On Aug. 11, Garrett Tatano checked his phone to find multiple news notifications. When he scanned the screen, his heart sank.
Through the summer months, drum major Tatano — and his bandmates in the University of Maryland’s marching band, the Mighty Sound of Maryland — were preparing for the upcoming football season.
“[Our hopes] just essentially got crushed,” said the electrical engineering major. “The closer and closer we get [to the semester] the further and further we seem to be from that normal [season].”
The Mighty Sound of Maryland is just one of dozens of campus organizations that will have to alter their fall plans due to the COVID-19 pandemic.
Earlier this summer, the university released its “4Maryland” plan, which outlines campus safety guidelines for the fall semester, including wearing a mask, washing hands frequently, maintaining social distance and staying home when sick.
Based on the guidelines, clubs started to plan what the fall semester could look like, but the new campus environment will present unique challenges for each organization.
The Ultimate Frisbee team, for example, was allowed to design their own plan for the fall semester, with the expectation that the plan would follow CDC and state guidelines and be reviewed by University Recreation and Wellness.
The team’s proposed plan is to practice in small groups, with only students who were already living together coming in close proximity, said captain Daniel Friedman-Brown. Many players in the tight-knit group already live together on the campus.
“Community is everything,” the rising junior marketing and psychology major said. “It’s so much more fun and you want to work so much harder if your teammates are also your best friends.” These bonds are especially helpful now that the team is essentially quarantining together, Friedman-Brown added.
The club will also follow socially distanced drills put out by USA Ultimate and hopes to get frequent coronavirus testing, he said.
There will be some losses they can’t get back, though.
With all conferences canceled for the semester, the club will not be recruiting this fall, Friedman-Brown said. In total, the club has 80 to 90 members split into two teams, and it wouldn’t be able to train new members under the new guidelines.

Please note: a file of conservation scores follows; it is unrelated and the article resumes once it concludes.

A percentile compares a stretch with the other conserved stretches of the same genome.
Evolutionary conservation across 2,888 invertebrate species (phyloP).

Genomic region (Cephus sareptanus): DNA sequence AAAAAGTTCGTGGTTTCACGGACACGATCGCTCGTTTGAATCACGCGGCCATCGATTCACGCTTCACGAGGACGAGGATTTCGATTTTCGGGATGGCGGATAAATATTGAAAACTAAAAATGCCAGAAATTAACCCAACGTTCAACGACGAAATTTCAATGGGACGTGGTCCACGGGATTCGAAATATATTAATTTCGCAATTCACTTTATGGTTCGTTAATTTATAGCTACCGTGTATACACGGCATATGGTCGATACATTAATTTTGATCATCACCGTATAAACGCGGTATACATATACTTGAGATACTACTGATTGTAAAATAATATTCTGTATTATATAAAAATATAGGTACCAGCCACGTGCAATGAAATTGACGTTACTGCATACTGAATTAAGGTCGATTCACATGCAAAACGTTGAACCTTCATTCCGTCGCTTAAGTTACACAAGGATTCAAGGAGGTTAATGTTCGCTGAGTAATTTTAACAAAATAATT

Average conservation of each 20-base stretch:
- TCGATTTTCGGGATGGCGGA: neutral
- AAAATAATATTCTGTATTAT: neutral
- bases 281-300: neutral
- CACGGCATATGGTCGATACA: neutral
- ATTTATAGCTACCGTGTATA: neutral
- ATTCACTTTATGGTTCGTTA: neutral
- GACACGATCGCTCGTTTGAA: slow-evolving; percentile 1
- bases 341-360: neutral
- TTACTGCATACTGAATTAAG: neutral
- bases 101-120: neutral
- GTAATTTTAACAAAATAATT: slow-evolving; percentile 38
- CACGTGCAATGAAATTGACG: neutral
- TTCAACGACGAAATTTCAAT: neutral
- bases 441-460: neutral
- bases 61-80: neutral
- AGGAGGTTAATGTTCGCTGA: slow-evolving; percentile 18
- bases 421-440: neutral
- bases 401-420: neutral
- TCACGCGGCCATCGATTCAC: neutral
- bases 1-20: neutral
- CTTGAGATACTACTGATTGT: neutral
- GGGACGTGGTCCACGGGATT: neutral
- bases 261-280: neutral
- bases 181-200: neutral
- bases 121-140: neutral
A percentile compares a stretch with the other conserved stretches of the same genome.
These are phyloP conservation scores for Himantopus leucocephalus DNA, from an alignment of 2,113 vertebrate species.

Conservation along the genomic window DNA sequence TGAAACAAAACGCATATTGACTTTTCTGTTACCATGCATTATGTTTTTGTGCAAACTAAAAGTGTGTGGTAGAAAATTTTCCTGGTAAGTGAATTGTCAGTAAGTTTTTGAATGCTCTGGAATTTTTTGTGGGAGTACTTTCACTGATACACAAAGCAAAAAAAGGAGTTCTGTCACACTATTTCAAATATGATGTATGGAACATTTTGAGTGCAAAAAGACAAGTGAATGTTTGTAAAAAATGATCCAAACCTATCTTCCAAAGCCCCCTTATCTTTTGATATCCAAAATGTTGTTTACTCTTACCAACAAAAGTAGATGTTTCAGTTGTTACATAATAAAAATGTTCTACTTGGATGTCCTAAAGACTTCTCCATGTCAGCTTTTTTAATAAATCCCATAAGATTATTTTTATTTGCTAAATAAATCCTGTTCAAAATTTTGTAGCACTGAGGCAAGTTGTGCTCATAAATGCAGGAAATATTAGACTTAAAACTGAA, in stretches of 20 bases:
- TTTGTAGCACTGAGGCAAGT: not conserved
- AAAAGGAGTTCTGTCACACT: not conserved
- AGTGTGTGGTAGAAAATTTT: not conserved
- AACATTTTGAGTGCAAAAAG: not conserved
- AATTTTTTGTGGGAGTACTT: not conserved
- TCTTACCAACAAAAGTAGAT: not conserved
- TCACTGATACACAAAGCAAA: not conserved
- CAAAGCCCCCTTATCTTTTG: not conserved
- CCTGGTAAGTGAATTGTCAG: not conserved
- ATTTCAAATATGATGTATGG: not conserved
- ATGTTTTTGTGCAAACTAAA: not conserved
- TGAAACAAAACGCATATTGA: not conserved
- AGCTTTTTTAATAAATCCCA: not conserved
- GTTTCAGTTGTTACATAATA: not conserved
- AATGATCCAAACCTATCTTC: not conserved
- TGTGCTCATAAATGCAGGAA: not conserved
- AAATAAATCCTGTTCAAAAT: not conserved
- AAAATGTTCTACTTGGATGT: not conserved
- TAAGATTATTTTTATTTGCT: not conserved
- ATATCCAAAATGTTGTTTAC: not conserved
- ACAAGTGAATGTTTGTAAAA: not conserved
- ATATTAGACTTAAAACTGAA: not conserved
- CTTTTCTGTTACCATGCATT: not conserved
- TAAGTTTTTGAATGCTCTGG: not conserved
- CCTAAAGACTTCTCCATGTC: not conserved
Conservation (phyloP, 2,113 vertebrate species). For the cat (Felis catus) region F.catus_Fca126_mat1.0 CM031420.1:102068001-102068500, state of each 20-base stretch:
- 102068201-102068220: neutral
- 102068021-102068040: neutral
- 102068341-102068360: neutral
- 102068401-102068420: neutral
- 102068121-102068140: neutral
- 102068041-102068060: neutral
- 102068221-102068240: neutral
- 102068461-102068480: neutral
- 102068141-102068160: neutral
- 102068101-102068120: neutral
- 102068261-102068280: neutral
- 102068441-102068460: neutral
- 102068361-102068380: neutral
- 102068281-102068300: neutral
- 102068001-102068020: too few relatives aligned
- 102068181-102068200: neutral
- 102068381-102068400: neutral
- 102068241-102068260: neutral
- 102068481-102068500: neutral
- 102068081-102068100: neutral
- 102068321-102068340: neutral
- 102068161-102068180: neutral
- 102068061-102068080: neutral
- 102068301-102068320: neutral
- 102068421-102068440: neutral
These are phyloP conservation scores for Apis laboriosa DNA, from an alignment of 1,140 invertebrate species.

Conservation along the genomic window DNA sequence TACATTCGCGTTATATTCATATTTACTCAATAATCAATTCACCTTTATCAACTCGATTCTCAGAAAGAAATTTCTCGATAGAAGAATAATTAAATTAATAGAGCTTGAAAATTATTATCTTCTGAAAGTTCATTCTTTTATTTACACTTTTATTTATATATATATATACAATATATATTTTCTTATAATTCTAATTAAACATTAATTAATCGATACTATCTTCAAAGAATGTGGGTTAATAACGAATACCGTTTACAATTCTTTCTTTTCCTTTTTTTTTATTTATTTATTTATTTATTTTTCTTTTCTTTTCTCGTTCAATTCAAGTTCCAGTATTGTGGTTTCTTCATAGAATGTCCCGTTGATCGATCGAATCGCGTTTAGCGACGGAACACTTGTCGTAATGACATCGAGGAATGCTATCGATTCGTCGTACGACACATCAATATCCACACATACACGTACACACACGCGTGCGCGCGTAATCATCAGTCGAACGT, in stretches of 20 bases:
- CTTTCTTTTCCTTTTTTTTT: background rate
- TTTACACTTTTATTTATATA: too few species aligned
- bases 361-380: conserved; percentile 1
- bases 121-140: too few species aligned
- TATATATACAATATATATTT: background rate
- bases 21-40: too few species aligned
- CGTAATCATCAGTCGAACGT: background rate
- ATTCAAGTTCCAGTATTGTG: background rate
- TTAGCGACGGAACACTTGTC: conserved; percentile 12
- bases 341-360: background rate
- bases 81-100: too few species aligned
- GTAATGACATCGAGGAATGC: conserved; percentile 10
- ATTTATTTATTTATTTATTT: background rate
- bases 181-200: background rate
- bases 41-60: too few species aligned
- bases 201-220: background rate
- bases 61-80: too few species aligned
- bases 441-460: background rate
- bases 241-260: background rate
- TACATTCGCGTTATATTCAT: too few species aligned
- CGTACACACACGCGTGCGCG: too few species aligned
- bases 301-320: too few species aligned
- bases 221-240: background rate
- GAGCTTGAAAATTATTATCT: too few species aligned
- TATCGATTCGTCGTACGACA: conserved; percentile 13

Many organizations, such as campus radio station WMUC and Big Brother Maryland, are similarly facing major changes.
WMUC has been off the air since March, when the closure of the campus left them with no way to broadcast. And when they did get approved for remote equipment, they weren’t able to pick it up until the campus reopened, WMUC program director Madeline Redding said.
Now, they’re back, but the WMUC studio won’t be the beloved hangout spot it normally is, and its record library will be closed, Redding said. All furniture will be reconfigured for social distancing and only students broadcasting from the studio will be allowed in.
Despite the loss of their hangout spot, along with other changes in show scheduling and connecting with listeners, Redding sees some of the adjustments as positive.
“I think this is like a challenge for us to see what in our operations are our values and what our strengths are and where our weakest links are,” said Redding, a rising junior theatre major.
Big Brother Maryland, a club that allows students to compete in a game show modeled after CBS’s Big Brother, is also hoping to rise to the challenges that COVID-19 will bring. It’s planning on going in-person for the fall but preparing to move to a hybrid format if necessary, said Bailee Richman, the club’s president.
Along with smaller, mostly outdoor meetings, players will practice social distancing, wearing masks and using hand sanitizer, Richman said. They will also have to provide a negative COVID-19 test result to participate.
“We’re just trying to make it our best effort to make this club fun, because if you’re not having fun, then there’s no point in doing it,” said Richman, a rising junior nutrition and food science major.
As for the Mighty Sound of Maryland, it’s still got a lot to figure out.
Though the marching band will practice in small groups this fall, it’s still unclear how the group will work if the football season is moved to the spring. They’re hoping to perform in small groups around the campus, put on virtual performances and offer virtual membership to students who don’t return to the campus.
While Tatano said he is nervous for the fall, he knows that the marching band will persevere. Whatever happens, they’ll remain together and support one another, he said.
“The marching band is not just something that exists to entertain at a football game,” Tatano said. “We’re definitely much more than that. I feel that the marching band is a gigantic family.”